In his oft-quoted Meditations on Hunting, the Spaniard José Ortega y Gasset, muses on what it means to hunt an animal to its death.
Words & Photos by: MICHAEL LUDERS
“One doesn’t hunt in order to kill,” he writes, “On the contrary, one kills to have hunted.” That statement has become a platitude usually invoked in defense of hunting, ennobling the hunter, justifying what is, in the end (and sharply put), killing an animal. I believe it does justify fairly, but also wonder if aside from the kill, much thought is put into what it means truly to have hunted.
As hunters are increasingly greeted by NO TRESPASSING signs and find themselves starved more than ever for time, the guided hunt has become the last resort for many. They range from ranch-hunts with guaranteed results and little effort to those offering rigorous adventure in the wilderness and no promise of a trophy, or even a shot at one. The degree to which the hunter steps deeper into the wild is the degree to which he approaches the standards Ortega y Gasset had in mind.
There is little doubt the proliferation of some of these ranch-style hunts has contributed to a decline in fair-chase practices. To ensure 100% success and monster trophies, the game herds are managed with scientific precision—like farming, which, in the end, is exactly what it is. With high-fences, trail cameras and feeders, outfitters often know where the trophies are even before the client shows up, eliminating any “hunt” from the hunt.
The client arrives for a few days out of his busy schedule, is driven around a prettified property, shown a trophy and told to shoot it. The fair-chase hunt has no guarantees. The terrain is likely difficult—hard on your legs and harder on your lungs. You don’t ride around in a truck or an ATV; if you’re lucky, you’re in a place where they’re forbidden. You’ll immerse yourself in physical training, teach yourself the habits of your quarry, practice your shot infinite times. And, the game is going to be wild.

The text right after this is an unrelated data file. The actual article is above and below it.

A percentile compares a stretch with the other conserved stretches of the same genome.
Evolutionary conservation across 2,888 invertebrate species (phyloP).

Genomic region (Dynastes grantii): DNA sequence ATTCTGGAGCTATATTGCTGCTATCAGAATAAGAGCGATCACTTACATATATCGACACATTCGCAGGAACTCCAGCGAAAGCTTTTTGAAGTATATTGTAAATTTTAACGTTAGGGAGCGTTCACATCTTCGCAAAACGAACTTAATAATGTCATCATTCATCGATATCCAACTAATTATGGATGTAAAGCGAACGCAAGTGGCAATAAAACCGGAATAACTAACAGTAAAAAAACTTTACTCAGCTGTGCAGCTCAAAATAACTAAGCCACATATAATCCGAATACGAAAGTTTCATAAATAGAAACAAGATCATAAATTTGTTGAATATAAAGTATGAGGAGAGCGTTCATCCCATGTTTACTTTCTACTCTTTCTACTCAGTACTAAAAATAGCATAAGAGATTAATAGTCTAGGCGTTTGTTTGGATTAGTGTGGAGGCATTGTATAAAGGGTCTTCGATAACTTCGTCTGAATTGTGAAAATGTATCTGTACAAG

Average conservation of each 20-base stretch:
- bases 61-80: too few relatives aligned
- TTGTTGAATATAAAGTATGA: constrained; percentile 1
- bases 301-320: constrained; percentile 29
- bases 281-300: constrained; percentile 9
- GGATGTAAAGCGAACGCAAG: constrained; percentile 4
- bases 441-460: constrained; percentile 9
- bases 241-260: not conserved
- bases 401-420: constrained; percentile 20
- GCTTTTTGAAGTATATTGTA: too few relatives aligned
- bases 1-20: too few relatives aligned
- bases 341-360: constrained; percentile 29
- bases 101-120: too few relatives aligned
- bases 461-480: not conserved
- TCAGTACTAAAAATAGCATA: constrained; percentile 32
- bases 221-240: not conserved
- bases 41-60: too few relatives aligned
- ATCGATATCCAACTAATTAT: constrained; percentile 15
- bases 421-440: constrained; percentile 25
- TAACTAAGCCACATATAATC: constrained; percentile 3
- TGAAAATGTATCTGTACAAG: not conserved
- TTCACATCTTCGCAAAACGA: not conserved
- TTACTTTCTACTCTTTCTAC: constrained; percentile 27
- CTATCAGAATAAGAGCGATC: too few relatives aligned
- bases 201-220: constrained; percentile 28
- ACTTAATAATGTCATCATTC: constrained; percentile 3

So if you are someone who won’t hang a head on the wall that wasn’t won honestly, then I suggest a trip into western Idaho’s Seven Devils Mountains. Last fall, I headed deep into that wilderness with my good friend, Keith Kelly, and set after elk. There were no promises. But, as Keith said, saddling up the horses and the mules for the 20-mile ride into camp, “Guns, horses and eight days in the wilderness, how can that not be fun?” How right he was. We rode back into the trailhead, those eight days later, having been shadowed throughout by the potential for disaster: I say this with not the vaguest suggestion of drama. We arrived exhausted, cold, filthy and very sore. Yet, it was one of the great adventures in our lives.
Each day we rose in the dark in a tent that did little to withstand howling winds, winds that some weeks before kicked over a thick tree, breaking the backs of the three horses hitched to it. We layered feebly against the inevitable chill, grabbed hasty breakfasts and set out, covering miles in a day. Often we would dismount and stalk a potential herd, sometimes for hours, returning wearily to the horses that would bring us back to the camp we left twelve hours earlier. Each day we entrusted our lives to those able-footed beasts, scrambling impossibly steep screes, tottering on the spines of hills precipitously dropping on either side, slipping on ice and wet rock. And in all that time, we never saw an elk. In fact, we managed only to shoot a small mule deer. Its meager size stung us all the more when we saw the colossal crown of bone borne by the deer that walked into range the following morning—a morning too late for the season had drawn to a close the day before.
Yet in the end, we had hunted. We were that much more experienced as outdoorsmen, as horsemen, as men of self-reliance. We’d seen this country as few ever will, in its formidable splendor. Places where raging fires leave nothing but charred, skeletal trees and snowy windswept lunarscapes. Where massive crags rise like a Titan’s teeth from the valleys. This is where we rode and camped, in its maw. If there is an atavistic impulse to kill an animal for sport or food, then it seems to me that the pursuit of it ought to be genuine. No canned hunts, no feeding, no fences—no guarantees. Otherwise you are not hunting, as Ortega y Gasset opined in his Meditations, you’re just killing.
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